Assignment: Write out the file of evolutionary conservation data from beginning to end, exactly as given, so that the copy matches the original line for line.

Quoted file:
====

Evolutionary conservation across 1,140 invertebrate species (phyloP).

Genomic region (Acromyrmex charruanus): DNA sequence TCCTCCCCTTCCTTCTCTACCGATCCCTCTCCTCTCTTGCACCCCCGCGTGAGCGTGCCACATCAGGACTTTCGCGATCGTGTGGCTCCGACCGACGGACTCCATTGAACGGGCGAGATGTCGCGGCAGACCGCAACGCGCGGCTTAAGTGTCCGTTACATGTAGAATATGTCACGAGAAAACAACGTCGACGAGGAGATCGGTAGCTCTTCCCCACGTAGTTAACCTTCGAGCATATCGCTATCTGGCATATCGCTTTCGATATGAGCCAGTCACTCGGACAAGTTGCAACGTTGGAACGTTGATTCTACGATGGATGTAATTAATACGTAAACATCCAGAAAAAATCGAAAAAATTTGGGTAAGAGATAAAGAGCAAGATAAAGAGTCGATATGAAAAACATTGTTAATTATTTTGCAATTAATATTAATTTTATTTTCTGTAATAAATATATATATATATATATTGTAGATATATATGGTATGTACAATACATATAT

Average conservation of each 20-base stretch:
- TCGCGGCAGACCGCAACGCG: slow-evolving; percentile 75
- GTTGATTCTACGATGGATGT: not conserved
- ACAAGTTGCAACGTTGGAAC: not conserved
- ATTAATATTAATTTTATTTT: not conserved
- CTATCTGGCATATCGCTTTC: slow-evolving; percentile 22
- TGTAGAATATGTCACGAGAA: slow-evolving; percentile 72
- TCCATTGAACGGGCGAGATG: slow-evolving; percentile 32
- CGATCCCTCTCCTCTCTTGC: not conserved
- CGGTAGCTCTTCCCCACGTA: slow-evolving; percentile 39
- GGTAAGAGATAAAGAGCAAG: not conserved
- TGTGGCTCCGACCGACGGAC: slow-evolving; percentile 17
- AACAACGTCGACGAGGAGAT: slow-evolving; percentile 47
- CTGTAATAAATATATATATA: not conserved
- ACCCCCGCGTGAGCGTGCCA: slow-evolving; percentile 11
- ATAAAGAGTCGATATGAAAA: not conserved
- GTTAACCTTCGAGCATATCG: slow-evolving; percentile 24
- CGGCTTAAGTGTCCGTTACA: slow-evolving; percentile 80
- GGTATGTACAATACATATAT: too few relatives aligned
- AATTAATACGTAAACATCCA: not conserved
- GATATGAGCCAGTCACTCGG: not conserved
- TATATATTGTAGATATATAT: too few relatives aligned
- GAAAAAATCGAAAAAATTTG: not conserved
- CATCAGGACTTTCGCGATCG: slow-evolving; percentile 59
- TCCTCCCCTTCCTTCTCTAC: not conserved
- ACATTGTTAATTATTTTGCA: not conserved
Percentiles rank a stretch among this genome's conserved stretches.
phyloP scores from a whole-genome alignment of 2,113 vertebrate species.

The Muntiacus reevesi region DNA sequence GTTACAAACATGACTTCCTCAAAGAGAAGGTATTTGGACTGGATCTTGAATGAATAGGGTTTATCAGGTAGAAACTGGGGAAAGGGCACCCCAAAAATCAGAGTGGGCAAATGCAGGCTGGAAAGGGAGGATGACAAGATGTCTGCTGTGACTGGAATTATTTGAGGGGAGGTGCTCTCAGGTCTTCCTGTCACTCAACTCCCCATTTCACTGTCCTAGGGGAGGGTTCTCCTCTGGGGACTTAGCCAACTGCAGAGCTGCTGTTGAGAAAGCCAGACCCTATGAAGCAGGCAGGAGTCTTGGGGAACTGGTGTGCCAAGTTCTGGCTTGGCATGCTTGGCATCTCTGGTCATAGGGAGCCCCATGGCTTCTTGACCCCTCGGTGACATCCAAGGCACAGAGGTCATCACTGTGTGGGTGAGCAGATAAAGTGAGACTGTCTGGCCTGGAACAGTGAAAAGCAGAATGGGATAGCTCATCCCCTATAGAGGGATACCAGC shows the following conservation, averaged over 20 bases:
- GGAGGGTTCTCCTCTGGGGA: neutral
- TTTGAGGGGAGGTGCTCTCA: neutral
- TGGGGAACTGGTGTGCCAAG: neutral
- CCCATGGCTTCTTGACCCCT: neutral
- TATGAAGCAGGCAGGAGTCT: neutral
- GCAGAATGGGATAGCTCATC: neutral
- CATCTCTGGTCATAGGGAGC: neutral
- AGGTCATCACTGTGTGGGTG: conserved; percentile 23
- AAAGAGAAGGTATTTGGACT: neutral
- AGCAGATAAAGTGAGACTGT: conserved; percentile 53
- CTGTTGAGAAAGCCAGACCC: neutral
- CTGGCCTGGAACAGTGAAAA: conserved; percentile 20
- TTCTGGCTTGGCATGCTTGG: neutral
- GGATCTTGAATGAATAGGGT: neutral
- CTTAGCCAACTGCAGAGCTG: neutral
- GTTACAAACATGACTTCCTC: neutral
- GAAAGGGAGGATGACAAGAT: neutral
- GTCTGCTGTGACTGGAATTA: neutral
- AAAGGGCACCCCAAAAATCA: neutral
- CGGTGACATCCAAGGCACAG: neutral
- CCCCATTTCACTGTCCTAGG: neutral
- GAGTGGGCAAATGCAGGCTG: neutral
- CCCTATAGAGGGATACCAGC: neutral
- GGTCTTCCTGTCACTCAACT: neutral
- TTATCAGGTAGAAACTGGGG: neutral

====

Evolutionary conservation across 1,140 invertebrate species (phyloP).

Genomic region (Acromyrmex charruanus): DNA sequence TCCTCCCCTTCCTTCTCTACCGATCCCTCTCCTCTCTTGCACCCCCGCGTGAGCGTGCCACATCAGGACTTTCGCGATCGTGTGGCTCCGACCGACGGACTCCATTGAACGGGCGAGATGTCGCGGCAGACCGCAACGCGCGGCTTAAGTGTCCGTTACATGTAGAATATGTCACGAGAAAACAACGTCGACGAGGAGATCGGTAGCTCTTCCCCACGTAGTTAACCTTCGAGCATATCGCTATCTGGCATATCGCTTTCGATATGAGCCAGTCACTCGGACAAGTTGCAACGTTGGAACGTTGATTCTACGATGGATGTAATTAATACGTAAACATCCAGAAAAAATCGAAAAAATTTGGGTAAGAGATAAAGAGCAAGATAAAGAGTCGATATGAAAAACATTGTTAATTATTTTGCAATTAATATTAATTTTATTTTCTGTAATAAATATATATATATATATATTGTAGATATATATGGTATGTACAATACATATAT

Average conservation of each 20-base stretch:
- TCGCGGCAGACCGCAACGCG: slow-evolving; percentile 75
- GTTGATTCTACGATGGATGT: not conserved
- ACAAGTTGCAACGTTGGAAC: not conserved
- ATTAATATTAATTTTATTTT: not conserved
- CTATCTGGCATATCGCTTTC: slow-evolving; percentile 22
- TGTAGAATATGTCACGAGAA: slow-evolving; percentile 72
- TCCATTGAACGGGCGAGATG: slow-evolving; percentile 32
- CGATCCCTCTCCTCTCTTGC: not conserved
- CGGTAGCTCTTCCCCACGTA: slow-evolving; percentile 39
- GGTAAGAGATAAAGAGCAAG: not conserved
- TGTGGCTCCGACCGACGGAC: slow-evolving; percentile 17
- AACAACGTCGACGAGGAGAT: slow-evolving; percentile 47
- CTGTAATAAATATATATATA: not conserved
- ACCCCCGCGTGAGCGTGCCA: slow-evolving; percentile 11
- ATAAAGAGTCGATATGAAAA: not conserved
- GTTAACCTTCGAGCATATCG: slow-evolving; percentile 24
- CGGCTTAAGTGTCCGTTACA: slow-evolving; percentile 80
- GGTATGTACAATACATATAT: too few relatives aligned
- AATTAATACGTAAACATCCA: not conserved
- GATATGAGCCAGTCACTCGG: not conserved
- TATATATTGTAGATATATAT: too few relatives aligned
- GAAAAAATCGAAAAAATTTG: not conserved
- CATCAGGACTTTCGCGATCG: slow-evolving; percentile 59
- TCCTCCCCTTCCTTCTCTAC: not conserved
- ACATTGTTAATTATTTTGCA: not conserved
Percentiles rank a stretch among this genome's conserved stretches.
phyloP scores from a whole-genome alignment of 2,113 vertebrate species.

The Muntiacus reevesi region DNA sequence GTTACAAACATGACTTCCTCAAAGAGAAGGTATTTGGACTGGATCTTGAATGAATAGGGTTTATCAGGTAGAAACTGGGGAAAGGGCACCCCAAAAATCAGAGTGGGCAAATGCAGGCTGGAAAGGGAGGATGACAAGATGTCTGCTGTGACTGGAATTATTTGAGGGGAGGTGCTCTCAGGTCTTCCTGTCACTCAACTCCCCATTTCACTGTCCTAGGGGAGGGTTCTCCTCTGGGGACTTAGCCAACTGCAGAGCTGCTGTTGAGAAAGCCAGACCCTATGAAGCAGGCAGGAGTCTTGGGGAACTGGTGTGCCAAGTTCTGGCTTGGCATGCTTGGCATCTCTGGTCATAGGGAGCCCCATGGCTTCTTGACCCCTCGGTGACATCCAAGGCACAGAGGTCATCACTGTGTGGGTGAGCAGATAAAGTGAGACTGTCTGGCCTGGAACAGTGAAAAGCAGAATGGGATAGCTCATCCCCTATAGAGGGATACCAGC shows the following conservation, averaged over 20 bases:
- GGAGGGTTCTCCTCTGGGGA: neutral
- TTTGAGGGGAGGTGCTCTCA: neutral
- TGGGGAACTGGTGTGCCAAG: neutral
- CCCATGGCTTCTTGACCCCT: neutral
- TATGAAGCAGGCAGGAGTCT: neutral
- GCAGAATGGGATAGCTCATC: neutral
- CATCTCTGGTCATAGGGAGC: neutral
- AGGTCATCACTGTGTGGGTG: conserved; percentile 23
- AAAGAGAAGGTATTTGGACT: neutral
- AGCAGATAAAGTGAGACTGT: conserved; percentile 53
- CTGTTGAGAAAGCCAGACCC: neutral
- CTGGCCTGGAACAGTGAAAA: conserved; percentile 20
- TTCTGGCTTGGCATGCTTGG: neutral
- GGATCTTGAATGAATAGGGT: neutral
- CTTAGCCAACTGCAGAGCTG: neutral
- GTTACAAACATGACTTCCTC: neutral
- GAAAGGGAGGATGACAAGAT: neutral
- GTCTGCTGTGACTGGAATTA: neutral
- AAAGGGCACCCCAAAAATCA: neutral
- CGGTGACATCCAAGGCACAG: neutral
- CCCCATTTCACTGTCCTAGG: neutral
- GAGTGGGCAAATGCAGGCTG: neutral
- CCCTATAGAGGGATACCAGC: neutral
- GGTCTTCCTGTCACTCAACT: neutral
- TTATCAGGTAGAAACTGGGG: neutral